Most major publishers had a good period. BBC Magazines and Conde Nast boasted the strongest sales growth with BBC achieving a 5.9 per cent year-on-year sales increase. Conde Nast, the publisher of Glamour and GQ, grabbed a 5.5 per cent rise.
Peter Phippen, the managing director of BBC Magazines, said: "As well as investing in our existing portfolio of titles, we are launching and acquiring new ones - all aimed at making BBC Magazines the fastest-growing consumer magazine publisher."
Nicholas Coleridge, the managing director of Conde Nast, said: "Virtually every number in our portfolio is up, across all categories. They're a rock-solid crew."
Emap's Entertainment and Performance divisions also achieved healthy growth after the launch of titles including Closer and Sneak. However, established titles in the glossy Elan division, such as New Woman and The Face, fared less well.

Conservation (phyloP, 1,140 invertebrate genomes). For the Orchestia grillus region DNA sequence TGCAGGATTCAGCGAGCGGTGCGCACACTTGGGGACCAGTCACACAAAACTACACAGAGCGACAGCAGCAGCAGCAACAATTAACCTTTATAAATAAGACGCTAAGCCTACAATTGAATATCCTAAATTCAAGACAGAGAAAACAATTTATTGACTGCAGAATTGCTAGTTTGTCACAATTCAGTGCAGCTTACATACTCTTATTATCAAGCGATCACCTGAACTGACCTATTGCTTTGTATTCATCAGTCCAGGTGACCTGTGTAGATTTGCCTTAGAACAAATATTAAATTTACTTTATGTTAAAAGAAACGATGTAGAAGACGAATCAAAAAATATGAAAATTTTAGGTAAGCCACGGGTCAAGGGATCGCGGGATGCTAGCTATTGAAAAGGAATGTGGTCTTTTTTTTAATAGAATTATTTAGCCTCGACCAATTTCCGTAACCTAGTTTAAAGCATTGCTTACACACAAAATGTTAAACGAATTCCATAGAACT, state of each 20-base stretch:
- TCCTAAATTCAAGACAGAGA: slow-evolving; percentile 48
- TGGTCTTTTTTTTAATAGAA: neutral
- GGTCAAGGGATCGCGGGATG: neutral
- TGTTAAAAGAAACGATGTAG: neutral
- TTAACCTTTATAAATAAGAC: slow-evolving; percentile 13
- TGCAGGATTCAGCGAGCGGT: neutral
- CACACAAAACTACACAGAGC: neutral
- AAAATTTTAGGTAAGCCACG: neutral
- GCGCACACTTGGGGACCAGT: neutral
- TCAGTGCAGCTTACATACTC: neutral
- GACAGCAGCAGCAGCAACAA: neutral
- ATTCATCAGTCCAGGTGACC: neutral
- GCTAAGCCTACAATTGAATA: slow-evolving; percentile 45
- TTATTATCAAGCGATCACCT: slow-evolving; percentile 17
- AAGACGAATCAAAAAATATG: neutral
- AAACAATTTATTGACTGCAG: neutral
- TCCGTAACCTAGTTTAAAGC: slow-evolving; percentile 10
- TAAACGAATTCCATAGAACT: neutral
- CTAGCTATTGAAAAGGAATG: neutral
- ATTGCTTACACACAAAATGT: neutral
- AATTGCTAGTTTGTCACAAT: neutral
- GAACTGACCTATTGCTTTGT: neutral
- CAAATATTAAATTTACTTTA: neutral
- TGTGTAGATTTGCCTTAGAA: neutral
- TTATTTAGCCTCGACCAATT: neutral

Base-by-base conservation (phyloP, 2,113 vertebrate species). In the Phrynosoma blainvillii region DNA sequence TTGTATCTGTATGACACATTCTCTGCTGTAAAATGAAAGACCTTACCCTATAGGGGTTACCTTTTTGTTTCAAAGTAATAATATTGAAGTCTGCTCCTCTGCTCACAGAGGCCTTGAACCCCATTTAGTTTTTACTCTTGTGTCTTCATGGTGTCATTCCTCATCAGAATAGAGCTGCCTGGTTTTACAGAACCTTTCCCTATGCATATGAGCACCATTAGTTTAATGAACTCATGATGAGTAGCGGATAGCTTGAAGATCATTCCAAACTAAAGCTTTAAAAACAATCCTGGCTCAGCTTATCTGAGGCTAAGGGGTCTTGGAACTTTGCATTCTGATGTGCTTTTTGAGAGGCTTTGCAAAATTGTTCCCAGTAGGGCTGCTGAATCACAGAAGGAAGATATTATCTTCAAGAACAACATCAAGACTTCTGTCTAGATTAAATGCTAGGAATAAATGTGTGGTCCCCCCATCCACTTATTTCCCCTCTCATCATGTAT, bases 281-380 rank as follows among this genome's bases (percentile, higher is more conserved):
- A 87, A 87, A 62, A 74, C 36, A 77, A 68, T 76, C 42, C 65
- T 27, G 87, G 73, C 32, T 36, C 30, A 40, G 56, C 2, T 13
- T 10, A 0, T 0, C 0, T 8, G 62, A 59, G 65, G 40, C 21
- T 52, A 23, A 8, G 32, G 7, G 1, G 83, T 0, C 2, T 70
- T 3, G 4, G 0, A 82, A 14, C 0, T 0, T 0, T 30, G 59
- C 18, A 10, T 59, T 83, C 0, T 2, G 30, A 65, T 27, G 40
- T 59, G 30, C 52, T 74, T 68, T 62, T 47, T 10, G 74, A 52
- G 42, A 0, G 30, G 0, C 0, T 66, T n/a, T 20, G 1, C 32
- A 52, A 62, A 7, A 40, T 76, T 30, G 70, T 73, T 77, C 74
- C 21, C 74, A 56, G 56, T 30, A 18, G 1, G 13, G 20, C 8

The National Magazine Company had a slight increase in sales of 1 per cent over the year, despite a drop in sales at its flagship women's title, Cosmopolitan.
However, IPC experienced a slight decline in sales after disappointing figures for 19, Loaded, Mizz, Woman and Marie Claire.
Hachette Filipacchi, which now publishes the former Emap titles Elle and Red, suffered a 3.4 per cent fall in sales after large sales drops for B and Sugar.
The launch of the celebrity weeklies New! and Closer drove a 4.7 per cent year-on-year growth in the women's weekly market. The news and current affairs sector rose 12.5 per cent with growth among all major titles.
Phil Cutts, the director of marketing at the Periodical Publishers Association, said: "The ABCs have again demonstrated continuing demand for magazines, with new titles expanding the marketplace. The new figures also indicated that, through good investment in the product, large established magazines continue to flourish."